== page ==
Do not even your rhetoricians teach you that when you are going to speak on any subject, you ought to say first whether it exists, then what it is, what its parts are, what things are contrary to it, akin to it, similar to it, etc.? But you deprive free choice (poor thing!) of all these advantages, and lay down no question concerning it, unless perhaps the first, namely, whether it exists; and you do this with arguments (as we shall see) of such a kind that, apart from the elegance of the language, I have never seen a feebler book on free choice. The very Sophists provide at least a better discussion on this subject, for while they have no idea of style, yet when they tackle free choice they do define all the questions connected with it — whether it exists, what it is, what it does, how it is related, etc. — though even they do not succeed in doing what they set out to do. In this book, therefore, I shall press you and all the Sophists hard until you define for me the strength and effectiveness of free choice; and I shall press you (with Christ’s aid) so hard that I hope I shall make you repent of ever having published your Diatribe.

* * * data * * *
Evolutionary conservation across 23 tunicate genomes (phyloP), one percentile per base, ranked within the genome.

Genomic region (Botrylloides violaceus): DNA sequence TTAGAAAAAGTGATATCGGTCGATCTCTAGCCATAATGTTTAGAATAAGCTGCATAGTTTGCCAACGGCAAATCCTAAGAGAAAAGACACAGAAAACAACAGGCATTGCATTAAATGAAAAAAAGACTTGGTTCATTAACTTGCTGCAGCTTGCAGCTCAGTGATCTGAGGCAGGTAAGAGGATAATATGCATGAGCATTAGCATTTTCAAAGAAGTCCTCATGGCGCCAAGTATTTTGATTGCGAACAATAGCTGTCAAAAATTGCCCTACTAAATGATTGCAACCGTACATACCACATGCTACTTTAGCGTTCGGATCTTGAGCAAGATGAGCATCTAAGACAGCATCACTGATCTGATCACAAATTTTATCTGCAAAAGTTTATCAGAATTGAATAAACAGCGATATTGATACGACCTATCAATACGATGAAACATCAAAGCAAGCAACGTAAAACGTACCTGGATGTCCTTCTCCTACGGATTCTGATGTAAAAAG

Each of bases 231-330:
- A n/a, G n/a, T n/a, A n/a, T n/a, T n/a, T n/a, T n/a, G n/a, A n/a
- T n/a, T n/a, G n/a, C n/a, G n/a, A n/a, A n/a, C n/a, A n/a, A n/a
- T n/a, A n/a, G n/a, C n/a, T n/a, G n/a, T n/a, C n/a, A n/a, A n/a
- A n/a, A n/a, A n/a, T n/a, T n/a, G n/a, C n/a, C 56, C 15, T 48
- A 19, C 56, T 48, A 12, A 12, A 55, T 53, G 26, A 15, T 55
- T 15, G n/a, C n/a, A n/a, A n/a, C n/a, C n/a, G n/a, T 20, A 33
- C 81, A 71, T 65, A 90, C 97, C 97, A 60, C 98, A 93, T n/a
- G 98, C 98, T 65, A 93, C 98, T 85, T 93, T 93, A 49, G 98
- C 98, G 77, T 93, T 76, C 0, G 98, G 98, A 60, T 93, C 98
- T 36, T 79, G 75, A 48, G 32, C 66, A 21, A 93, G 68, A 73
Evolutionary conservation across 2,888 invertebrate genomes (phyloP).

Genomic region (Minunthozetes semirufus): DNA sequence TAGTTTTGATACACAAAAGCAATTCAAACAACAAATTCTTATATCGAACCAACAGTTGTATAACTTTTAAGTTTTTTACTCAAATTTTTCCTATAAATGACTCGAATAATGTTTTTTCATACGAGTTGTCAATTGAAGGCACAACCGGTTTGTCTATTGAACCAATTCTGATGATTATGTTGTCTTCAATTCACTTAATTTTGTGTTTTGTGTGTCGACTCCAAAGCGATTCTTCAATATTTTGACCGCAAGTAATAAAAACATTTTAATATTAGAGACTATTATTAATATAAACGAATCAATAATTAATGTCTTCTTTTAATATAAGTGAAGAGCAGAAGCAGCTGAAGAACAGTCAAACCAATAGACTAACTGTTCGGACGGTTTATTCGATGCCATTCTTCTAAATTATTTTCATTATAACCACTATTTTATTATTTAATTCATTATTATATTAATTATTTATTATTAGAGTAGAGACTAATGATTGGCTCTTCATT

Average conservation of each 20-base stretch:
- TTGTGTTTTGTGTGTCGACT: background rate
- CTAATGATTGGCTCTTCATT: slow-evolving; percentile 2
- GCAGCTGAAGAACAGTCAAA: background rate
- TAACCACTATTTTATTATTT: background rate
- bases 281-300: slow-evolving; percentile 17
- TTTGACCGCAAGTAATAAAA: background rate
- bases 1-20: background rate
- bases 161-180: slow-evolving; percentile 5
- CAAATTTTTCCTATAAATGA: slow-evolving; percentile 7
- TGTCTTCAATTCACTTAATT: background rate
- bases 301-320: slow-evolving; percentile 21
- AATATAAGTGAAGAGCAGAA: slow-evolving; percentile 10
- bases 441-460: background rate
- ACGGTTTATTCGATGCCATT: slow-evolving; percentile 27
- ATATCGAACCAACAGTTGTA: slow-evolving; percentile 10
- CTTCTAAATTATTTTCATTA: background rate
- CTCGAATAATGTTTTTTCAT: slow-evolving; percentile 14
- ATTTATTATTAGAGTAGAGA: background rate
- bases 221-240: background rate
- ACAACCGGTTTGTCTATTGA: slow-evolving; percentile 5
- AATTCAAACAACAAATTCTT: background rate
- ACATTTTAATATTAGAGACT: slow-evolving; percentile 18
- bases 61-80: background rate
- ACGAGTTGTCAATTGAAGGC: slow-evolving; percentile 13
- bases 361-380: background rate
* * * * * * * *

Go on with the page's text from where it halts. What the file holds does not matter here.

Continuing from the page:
Here, then, is something fundamentally necessary and salutary for a Christian, to know that God foreknows nothing contingently, but that he foresees and purposes and does all things by his immutable, eternal, and infallible will. Here is a thunderbolt by which free choice is completely prostrated and shattered, so that those who want free choice asserted must either deny or explain away this thunderbolt, or get rid of it by some other means. However, before I establish this point by my own argument and the authority of Scripture, I will first deal with it in your words.